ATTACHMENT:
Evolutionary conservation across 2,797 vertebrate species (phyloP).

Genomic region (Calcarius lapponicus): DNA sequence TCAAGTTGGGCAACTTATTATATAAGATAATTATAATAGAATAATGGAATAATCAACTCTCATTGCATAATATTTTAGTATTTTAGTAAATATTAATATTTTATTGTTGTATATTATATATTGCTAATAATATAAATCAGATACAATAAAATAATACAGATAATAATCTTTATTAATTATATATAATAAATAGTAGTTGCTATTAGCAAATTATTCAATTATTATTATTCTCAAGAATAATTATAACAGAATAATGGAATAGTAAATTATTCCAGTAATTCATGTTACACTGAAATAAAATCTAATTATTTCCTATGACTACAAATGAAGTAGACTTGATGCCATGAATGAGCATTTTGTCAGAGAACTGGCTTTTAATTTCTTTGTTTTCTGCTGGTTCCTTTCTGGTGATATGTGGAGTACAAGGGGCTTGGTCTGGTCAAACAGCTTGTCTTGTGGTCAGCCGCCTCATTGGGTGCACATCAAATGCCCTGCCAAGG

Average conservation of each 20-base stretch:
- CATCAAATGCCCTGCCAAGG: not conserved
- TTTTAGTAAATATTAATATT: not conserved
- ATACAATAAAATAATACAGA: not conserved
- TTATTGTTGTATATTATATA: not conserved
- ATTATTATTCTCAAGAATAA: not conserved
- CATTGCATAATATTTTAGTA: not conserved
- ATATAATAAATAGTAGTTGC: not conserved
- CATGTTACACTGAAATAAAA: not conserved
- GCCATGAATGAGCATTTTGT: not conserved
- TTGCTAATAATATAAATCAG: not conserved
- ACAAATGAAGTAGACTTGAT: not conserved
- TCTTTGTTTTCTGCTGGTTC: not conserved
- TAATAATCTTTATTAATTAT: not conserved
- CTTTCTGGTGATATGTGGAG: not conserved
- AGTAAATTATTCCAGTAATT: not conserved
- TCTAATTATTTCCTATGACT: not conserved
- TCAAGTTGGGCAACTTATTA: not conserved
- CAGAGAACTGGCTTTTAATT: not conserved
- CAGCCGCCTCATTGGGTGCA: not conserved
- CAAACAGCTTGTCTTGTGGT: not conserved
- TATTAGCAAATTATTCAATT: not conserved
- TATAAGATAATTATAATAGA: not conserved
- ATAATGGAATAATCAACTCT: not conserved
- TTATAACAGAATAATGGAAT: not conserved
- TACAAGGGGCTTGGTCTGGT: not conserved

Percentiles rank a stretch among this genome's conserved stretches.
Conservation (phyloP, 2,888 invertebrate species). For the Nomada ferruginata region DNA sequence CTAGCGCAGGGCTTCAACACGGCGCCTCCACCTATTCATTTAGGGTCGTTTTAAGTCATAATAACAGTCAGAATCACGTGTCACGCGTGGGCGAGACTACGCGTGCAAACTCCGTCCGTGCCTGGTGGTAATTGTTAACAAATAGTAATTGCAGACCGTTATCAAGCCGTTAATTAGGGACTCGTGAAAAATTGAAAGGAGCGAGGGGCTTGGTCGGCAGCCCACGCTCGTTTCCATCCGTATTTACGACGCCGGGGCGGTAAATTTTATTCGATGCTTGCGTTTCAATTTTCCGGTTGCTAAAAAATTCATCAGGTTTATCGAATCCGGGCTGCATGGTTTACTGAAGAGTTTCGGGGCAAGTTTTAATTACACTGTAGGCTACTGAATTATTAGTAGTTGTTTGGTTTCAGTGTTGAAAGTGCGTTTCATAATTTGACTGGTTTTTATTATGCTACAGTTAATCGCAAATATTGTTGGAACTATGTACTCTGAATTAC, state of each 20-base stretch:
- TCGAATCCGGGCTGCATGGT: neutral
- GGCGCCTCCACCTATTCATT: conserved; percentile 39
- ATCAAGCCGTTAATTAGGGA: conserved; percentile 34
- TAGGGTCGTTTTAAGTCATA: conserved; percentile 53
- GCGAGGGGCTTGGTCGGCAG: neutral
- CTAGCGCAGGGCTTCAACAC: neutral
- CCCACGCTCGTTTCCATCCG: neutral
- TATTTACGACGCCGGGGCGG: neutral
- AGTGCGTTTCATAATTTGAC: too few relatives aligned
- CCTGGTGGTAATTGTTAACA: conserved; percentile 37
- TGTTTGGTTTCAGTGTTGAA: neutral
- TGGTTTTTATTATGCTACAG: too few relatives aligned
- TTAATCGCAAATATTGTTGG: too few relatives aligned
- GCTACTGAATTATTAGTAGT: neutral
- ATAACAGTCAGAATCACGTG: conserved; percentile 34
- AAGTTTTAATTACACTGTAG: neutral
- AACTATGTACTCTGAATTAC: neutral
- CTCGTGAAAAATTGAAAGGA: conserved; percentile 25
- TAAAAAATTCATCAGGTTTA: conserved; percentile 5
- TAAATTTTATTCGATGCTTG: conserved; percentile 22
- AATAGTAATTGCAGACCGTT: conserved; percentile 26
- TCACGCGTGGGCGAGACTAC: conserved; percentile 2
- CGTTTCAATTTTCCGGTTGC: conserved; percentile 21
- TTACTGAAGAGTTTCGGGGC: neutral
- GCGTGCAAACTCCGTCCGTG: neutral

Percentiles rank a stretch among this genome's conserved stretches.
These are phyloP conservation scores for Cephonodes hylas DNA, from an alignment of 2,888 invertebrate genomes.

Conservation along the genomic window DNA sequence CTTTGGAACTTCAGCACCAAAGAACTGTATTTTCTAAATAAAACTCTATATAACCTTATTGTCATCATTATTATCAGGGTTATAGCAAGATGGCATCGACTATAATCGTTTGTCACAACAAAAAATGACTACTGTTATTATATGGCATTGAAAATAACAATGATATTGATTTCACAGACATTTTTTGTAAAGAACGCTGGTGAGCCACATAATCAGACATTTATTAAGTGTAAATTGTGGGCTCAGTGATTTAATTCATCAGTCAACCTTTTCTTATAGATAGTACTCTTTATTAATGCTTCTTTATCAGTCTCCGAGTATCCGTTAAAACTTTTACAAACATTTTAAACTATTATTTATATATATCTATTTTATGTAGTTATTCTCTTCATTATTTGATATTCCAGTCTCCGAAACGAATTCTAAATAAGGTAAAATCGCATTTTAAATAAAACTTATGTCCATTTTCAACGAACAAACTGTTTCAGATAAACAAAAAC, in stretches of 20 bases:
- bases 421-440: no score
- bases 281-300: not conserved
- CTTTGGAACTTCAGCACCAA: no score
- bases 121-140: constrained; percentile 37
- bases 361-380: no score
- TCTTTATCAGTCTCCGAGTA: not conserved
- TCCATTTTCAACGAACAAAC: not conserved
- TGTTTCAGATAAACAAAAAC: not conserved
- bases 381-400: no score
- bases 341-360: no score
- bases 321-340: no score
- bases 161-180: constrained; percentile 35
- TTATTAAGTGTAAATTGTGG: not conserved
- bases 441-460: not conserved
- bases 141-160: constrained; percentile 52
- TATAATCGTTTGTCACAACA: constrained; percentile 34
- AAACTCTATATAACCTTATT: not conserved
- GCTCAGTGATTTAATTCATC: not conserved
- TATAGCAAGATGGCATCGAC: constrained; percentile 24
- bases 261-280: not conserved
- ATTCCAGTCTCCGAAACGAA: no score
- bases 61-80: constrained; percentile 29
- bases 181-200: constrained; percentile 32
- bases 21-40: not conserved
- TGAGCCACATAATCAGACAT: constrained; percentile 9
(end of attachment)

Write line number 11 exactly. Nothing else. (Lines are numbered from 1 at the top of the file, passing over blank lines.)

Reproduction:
- CATGTTACACTGAAATAAAA: not conserved